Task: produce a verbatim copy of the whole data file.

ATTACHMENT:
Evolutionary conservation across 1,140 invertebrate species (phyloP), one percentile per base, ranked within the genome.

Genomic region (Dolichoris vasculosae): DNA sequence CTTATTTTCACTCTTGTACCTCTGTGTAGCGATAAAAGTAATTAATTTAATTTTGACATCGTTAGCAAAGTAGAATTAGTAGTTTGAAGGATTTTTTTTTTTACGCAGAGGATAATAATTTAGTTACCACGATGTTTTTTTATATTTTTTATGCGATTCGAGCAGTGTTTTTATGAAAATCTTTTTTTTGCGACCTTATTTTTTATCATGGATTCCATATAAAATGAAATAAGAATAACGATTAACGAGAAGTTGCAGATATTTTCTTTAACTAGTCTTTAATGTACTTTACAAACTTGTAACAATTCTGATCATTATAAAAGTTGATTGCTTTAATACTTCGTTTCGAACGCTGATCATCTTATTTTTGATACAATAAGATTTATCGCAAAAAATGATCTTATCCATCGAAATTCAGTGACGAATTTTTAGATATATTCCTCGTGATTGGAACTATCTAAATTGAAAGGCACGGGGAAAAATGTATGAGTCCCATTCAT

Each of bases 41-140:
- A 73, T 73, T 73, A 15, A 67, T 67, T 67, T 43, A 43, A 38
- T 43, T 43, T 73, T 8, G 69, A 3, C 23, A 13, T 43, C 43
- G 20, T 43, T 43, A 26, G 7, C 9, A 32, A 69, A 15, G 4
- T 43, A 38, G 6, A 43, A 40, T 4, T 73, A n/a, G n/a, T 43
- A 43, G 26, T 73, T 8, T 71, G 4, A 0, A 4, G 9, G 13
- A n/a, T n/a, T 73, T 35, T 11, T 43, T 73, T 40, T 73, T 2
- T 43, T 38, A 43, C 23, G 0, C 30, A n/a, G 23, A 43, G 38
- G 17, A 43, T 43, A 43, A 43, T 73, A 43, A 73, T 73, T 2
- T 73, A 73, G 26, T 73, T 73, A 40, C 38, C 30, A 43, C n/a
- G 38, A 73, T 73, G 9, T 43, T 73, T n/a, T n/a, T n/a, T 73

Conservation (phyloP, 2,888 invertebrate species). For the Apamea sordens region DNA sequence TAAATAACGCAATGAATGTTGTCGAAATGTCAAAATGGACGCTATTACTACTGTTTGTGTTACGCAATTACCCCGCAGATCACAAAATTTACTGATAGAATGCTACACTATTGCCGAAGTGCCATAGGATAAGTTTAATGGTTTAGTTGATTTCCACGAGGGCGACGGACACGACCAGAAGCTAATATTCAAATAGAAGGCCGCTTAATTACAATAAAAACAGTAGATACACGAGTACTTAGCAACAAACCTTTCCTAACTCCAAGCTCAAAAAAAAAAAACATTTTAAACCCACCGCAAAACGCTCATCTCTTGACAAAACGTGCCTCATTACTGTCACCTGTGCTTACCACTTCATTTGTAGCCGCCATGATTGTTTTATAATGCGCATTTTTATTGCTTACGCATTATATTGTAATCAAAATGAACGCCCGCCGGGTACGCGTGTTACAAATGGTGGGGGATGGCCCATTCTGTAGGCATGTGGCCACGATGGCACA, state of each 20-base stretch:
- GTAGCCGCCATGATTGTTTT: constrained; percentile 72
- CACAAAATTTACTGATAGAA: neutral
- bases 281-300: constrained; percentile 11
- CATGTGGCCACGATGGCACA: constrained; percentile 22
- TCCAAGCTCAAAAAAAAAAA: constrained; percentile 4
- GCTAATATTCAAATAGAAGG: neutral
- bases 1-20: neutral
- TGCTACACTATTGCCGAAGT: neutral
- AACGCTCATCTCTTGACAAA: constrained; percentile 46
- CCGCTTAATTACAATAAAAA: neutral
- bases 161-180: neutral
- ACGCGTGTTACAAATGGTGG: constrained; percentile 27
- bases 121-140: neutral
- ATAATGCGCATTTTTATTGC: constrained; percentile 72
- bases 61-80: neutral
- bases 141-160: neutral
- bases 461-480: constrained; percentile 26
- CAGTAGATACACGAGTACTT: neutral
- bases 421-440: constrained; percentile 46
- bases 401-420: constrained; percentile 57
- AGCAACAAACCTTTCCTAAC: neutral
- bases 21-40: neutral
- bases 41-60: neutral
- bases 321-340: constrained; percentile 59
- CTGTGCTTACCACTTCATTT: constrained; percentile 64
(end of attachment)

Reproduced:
Evolutionary conservation across 1,140 invertebrate species (phyloP), one percentile per base, ranked within the genome.

Genomic region (Dolichoris vasculosae): DNA sequence CTTATTTTCACTCTTGTACCTCTGTGTAGCGATAAAAGTAATTAATTTAATTTTGACATCGTTAGCAAAGTAGAATTAGTAGTTTGAAGGATTTTTTTTTTTACGCAGAGGATAATAATTTAGTTACCACGATGTTTTTTTATATTTTTTATGCGATTCGAGCAGTGTTTTTATGAAAATCTTTTTTTTGCGACCTTATTTTTTATCATGGATTCCATATAAAATGAAATAAGAATAACGATTAACGAGAAGTTGCAGATATTTTCTTTAACTAGTCTTTAATGTACTTTACAAACTTGTAACAATTCTGATCATTATAAAAGTTGATTGCTTTAATACTTCGTTTCGAACGCTGATCATCTTATTTTTGATACAATAAGATTTATCGCAAAAAATGATCTTATCCATCGAAATTCAGTGACGAATTTTTAGATATATTCCTCGTGATTGGAACTATCTAAATTGAAAGGCACGGGGAAAAATGTATGAGTCCCATTCAT

Each of bases 41-140:
- A 73, T 73, T 73, A 15, A 67, T 67, T 67, T 43, A 43, A 38
- T 43, T 43, T 73, T 8, G 69, A 3, C 23, A 13, T 43, C 43
- G 20, T 43, T 43, A 26, G 7, C 9, A 32, A 69, A 15, G 4
- T 43, A 38, G 6, A 43, A 40, T 4, T 73, A n/a, G n/a, T 43
- A 43, G 26, T 73, T 8, T 71, G 4, A 0, A 4, G 9, G 13
- A n/a, T n/a, T 73, T 35, T 11, T 43, T 73, T 40, T 73, T 2
- T 43, T 38, A 43, C 23, G 0, C 30, A n/a, G 23, A 43, G 38
- G 17, A 43, T 43, A 43, A 43, T 73, A 43, A 73, T 73, T 2
- T 73, A 73, G 26, T 73, T 73, A 40, C 38, C 30, A 43, C n/a
- G 38, A 73, T 73, G 9, T 43, T 73, T n/a, T n/a, T n/a, T 73

Conservation (phyloP, 2,888 invertebrate species). For the Apamea sordens region DNA sequence TAAATAACGCAATGAATGTTGTCGAAATGTCAAAATGGACGCTATTACTACTGTTTGTGTTACGCAATTACCCCGCAGATCACAAAATTTACTGATAGAATGCTACACTATTGCCGAAGTGCCATAGGATAAGTTTAATGGTTTAGTTGATTTCCACGAGGGCGACGGACACGACCAGAAGCTAATATTCAAATAGAAGGCCGCTTAATTACAATAAAAACAGTAGATACACGAGTACTTAGCAACAAACCTTTCCTAACTCCAAGCTCAAAAAAAAAAAACATTTTAAACCCACCGCAAAACGCTCATCTCTTGACAAAACGTGCCTCATTACTGTCACCTGTGCTTACCACTTCATTTGTAGCCGCCATGATTGTTTTATAATGCGCATTTTTATTGCTTACGCATTATATTGTAATCAAAATGAACGCCCGCCGGGTACGCGTGTTACAAATGGTGGGGGATGGCCCATTCTGTAGGCATGTGGCCACGATGGCACA, state of each 20-base stretch:
- GTAGCCGCCATGATTGTTTT: constrained; percentile 72
- CACAAAATTTACTGATAGAA: neutral
- bases 281-300: constrained; percentile 11
- CATGTGGCCACGATGGCACA: constrained; percentile 22
- TCCAAGCTCAAAAAAAAAAA: constrained; percentile 4
- GCTAATATTCAAATAGAAGG: neutral
- bases 1-20: neutral
- TGCTACACTATTGCCGAAGT: neutral
- AACGCTCATCTCTTGACAAA: constrained; percentile 46
- CCGCTTAATTACAATAAAAA: neutral
- bases 161-180: neutral
- ACGCGTGTTACAAATGGTGG: constrained; percentile 27
- bases 121-140: neutral
- ATAATGCGCATTTTTATTGC: constrained; percentile 72
- bases 61-80: neutral
- bases 141-160: neutral
- bases 461-480: constrained; percentile 26
- CAGTAGATACACGAGTACTT: neutral
- bases 421-440: constrained; percentile 46
- bases 401-420: constrained; percentile 57
- AGCAACAAACCTTTCCTAAC: neutral
- bases 21-40: neutral
- bases 41-60: neutral
- bases 321-340: constrained; percentile 59
- CTGTGCTTACCACTTCATTT: constrained; percentile 64